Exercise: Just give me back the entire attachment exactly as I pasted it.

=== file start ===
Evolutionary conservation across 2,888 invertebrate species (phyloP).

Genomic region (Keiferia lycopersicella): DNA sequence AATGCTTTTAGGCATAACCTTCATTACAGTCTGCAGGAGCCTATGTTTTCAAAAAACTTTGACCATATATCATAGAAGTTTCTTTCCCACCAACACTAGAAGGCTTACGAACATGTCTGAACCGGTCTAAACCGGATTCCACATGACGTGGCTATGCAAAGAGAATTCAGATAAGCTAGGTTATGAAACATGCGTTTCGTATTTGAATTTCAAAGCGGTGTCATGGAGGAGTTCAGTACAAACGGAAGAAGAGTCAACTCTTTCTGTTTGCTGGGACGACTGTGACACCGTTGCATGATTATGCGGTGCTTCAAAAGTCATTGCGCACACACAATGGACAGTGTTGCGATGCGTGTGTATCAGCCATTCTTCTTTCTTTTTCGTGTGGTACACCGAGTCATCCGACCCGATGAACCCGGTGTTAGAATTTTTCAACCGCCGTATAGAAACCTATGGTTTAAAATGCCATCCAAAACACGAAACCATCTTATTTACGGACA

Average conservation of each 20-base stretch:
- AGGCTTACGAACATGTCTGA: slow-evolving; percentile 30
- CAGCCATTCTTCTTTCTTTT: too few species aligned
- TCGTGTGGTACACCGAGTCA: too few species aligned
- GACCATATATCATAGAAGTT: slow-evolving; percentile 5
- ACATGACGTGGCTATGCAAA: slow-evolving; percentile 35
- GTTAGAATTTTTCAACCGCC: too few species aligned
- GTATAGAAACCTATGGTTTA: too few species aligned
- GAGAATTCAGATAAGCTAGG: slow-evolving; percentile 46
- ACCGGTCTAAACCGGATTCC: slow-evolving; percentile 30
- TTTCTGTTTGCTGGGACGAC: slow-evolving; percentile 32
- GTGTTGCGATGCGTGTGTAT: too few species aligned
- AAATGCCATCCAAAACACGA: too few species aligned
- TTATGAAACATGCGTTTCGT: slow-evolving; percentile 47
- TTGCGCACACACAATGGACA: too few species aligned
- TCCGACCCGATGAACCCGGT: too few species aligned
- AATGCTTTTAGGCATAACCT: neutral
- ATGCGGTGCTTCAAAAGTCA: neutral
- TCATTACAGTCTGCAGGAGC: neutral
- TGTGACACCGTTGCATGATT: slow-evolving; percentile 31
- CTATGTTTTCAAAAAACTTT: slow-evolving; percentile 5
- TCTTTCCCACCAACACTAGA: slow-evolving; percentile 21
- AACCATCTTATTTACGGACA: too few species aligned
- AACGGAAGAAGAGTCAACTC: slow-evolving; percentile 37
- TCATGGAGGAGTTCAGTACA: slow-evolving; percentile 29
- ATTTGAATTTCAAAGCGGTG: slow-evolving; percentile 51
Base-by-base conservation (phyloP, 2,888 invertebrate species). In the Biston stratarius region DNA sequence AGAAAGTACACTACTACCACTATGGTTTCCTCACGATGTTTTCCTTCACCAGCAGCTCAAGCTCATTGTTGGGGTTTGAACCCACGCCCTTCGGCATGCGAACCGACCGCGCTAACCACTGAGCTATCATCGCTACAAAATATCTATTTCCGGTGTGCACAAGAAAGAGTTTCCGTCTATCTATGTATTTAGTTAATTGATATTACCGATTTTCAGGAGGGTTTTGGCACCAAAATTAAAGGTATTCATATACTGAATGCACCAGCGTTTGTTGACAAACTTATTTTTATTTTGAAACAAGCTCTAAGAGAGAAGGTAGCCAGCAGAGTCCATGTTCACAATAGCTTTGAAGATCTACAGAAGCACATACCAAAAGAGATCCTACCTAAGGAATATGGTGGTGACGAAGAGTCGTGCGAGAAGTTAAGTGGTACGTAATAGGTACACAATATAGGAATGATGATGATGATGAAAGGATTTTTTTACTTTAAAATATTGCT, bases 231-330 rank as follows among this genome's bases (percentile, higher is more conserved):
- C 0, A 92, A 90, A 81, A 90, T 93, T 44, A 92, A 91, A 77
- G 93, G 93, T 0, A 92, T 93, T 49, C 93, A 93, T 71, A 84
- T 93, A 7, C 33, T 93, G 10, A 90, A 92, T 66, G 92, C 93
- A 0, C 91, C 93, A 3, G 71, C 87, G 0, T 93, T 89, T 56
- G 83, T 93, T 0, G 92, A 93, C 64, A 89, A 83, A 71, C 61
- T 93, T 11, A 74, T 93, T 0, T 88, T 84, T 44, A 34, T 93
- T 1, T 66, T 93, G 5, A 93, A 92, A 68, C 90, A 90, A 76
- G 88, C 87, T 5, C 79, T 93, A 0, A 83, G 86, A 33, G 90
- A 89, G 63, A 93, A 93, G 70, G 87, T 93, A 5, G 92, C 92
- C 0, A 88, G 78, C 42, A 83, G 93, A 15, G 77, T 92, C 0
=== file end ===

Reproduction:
Evolutionary conservation across 2,888 invertebrate species (phyloP).

Genomic region (Keiferia lycopersicella): DNA sequence AATGCTTTTAGGCATAACCTTCATTACAGTCTGCAGGAGCCTATGTTTTCAAAAAACTTTGACCATATATCATAGAAGTTTCTTTCCCACCAACACTAGAAGGCTTACGAACATGTCTGAACCGGTCTAAACCGGATTCCACATGACGTGGCTATGCAAAGAGAATTCAGATAAGCTAGGTTATGAAACATGCGTTTCGTATTTGAATTTCAAAGCGGTGTCATGGAGGAGTTCAGTACAAACGGAAGAAGAGTCAACTCTTTCTGTTTGCTGGGACGACTGTGACACCGTTGCATGATTATGCGGTGCTTCAAAAGTCATTGCGCACACACAATGGACAGTGTTGCGATGCGTGTGTATCAGCCATTCTTCTTTCTTTTTCGTGTGGTACACCGAGTCATCCGACCCGATGAACCCGGTGTTAGAATTTTTCAACCGCCGTATAGAAACCTATGGTTTAAAATGCCATCCAAAACACGAAACCATCTTATTTACGGACA

Average conservation of each 20-base stretch:
- AGGCTTACGAACATGTCTGA: slow-evolving; percentile 30
- CAGCCATTCTTCTTTCTTTT: too few species aligned
- TCGTGTGGTACACCGAGTCA: too few species aligned
- GACCATATATCATAGAAGTT: slow-evolving; percentile 5
- ACATGACGTGGCTATGCAAA: slow-evolving; percentile 35
- GTTAGAATTTTTCAACCGCC: too few species aligned
- GTATAGAAACCTATGGTTTA: too few species aligned
- GAGAATTCAGATAAGCTAGG: slow-evolving; percentile 46
- ACCGGTCTAAACCGGATTCC: slow-evolving; percentile 30
- TTTCTGTTTGCTGGGACGAC: slow-evolving; percentile 32
- GTGTTGCGATGCGTGTGTAT: too few species aligned
- AAATGCCATCCAAAACACGA: too few species aligned
- TTATGAAACATGCGTTTCGT: slow-evolving; percentile 47
- TTGCGCACACACAATGGACA: too few species aligned
- TCCGACCCGATGAACCCGGT: too few species aligned
- AATGCTTTTAGGCATAACCT: neutral
- ATGCGGTGCTTCAAAAGTCA: neutral
- TCATTACAGTCTGCAGGAGC: neutral
- TGTGACACCGTTGCATGATT: slow-evolving; percentile 31
- CTATGTTTTCAAAAAACTTT: slow-evolving; percentile 5
- TCTTTCCCACCAACACTAGA: slow-evolving; percentile 21
- AACCATCTTATTTACGGACA: too few species aligned
- AACGGAAGAAGAGTCAACTC: slow-evolving; percentile 37
- TCATGGAGGAGTTCAGTACA: slow-evolving; percentile 29
- ATTTGAATTTCAAAGCGGTG: slow-evolving; percentile 51
Base-by-base conservation (phyloP, 2,888 invertebrate species). In the Biston stratarius region DNA sequence AGAAAGTACACTACTACCACTATGGTTTCCTCACGATGTTTTCCTTCACCAGCAGCTCAAGCTCATTGTTGGGGTTTGAACCCACGCCCTTCGGCATGCGAACCGACCGCGCTAACCACTGAGCTATCATCGCTACAAAATATCTATTTCCGGTGTGCACAAGAAAGAGTTTCCGTCTATCTATGTATTTAGTTAATTGATATTACCGATTTTCAGGAGGGTTTTGGCACCAAAATTAAAGGTATTCATATACTGAATGCACCAGCGTTTGTTGACAAACTTATTTTTATTTTGAAACAAGCTCTAAGAGAGAAGGTAGCCAGCAGAGTCCATGTTCACAATAGCTTTGAAGATCTACAGAAGCACATACCAAAAGAGATCCTACCTAAGGAATATGGTGGTGACGAAGAGTCGTGCGAGAAGTTAAGTGGTACGTAATAGGTACACAATATAGGAATGATGATGATGATGAAAGGATTTTTTTACTTTAAAATATTGCT, bases 231-330 rank as follows among this genome's bases (percentile, higher is more conserved):
- C 0, A 92, A 90, A 81, A 90, T 93, T 44, A 92, A 91, A 77
- G 93, G 93, T 0, A 92, T 93, T 49, C 93, A 93, T 71, A 84
- T 93, A 7, C 33, T 93, G 10, A 90, A 92, T 66, G 92, C 93
- A 0, C 91, C 93, A 3, G 71, C 87, G 0, T 93, T 89, T 56
- G 83, T 93, T 0, G 92, A 93, C 64, A 89, A 83, A 71, C 61
- T 93, T 11, A 74, T 93, T 0, T 88, T 84, T 44, A 34, T 93
- T 1, T 66, T 93, G 5, A 93, A 92, A 68, C 90, A 90, A 76
- G 88, C 87, T 5, C 79, T 93, A 0, A 83, G 86, A 33, G 90
- A 89, G 63, A 93, A 93, G 70, G 87, T 93, A 5, G 92, C 92
- C 0, A 88, G 78, C 42, A 83, G 93, A 15, G 77, T 92, C 0